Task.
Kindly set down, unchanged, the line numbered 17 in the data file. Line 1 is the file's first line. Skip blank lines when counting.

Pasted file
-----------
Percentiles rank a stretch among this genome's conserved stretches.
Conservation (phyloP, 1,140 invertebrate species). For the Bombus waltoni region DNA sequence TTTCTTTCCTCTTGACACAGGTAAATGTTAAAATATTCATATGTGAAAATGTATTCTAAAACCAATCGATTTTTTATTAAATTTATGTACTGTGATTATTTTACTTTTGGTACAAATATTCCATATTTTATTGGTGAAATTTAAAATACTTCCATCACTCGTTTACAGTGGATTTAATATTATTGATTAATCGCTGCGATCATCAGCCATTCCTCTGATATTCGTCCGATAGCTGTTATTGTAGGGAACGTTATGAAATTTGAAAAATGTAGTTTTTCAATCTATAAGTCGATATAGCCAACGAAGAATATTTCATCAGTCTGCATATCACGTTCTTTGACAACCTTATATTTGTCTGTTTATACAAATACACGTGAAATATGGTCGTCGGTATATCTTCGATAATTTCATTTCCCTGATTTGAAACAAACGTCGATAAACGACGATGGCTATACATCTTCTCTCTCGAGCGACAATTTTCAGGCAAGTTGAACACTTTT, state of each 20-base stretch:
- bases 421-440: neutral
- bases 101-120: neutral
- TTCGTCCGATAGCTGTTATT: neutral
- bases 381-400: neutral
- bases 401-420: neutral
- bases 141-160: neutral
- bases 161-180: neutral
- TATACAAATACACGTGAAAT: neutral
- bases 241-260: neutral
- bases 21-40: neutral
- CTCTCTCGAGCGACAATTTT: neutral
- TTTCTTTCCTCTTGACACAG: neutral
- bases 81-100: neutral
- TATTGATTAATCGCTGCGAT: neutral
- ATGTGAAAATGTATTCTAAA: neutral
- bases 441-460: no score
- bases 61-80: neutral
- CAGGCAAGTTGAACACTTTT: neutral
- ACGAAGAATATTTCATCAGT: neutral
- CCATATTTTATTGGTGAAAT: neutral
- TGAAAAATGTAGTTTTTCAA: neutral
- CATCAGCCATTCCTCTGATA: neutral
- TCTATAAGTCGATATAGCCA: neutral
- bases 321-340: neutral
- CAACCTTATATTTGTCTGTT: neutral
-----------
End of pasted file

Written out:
- ATGTGAAAATGTATTCTAAA: neutral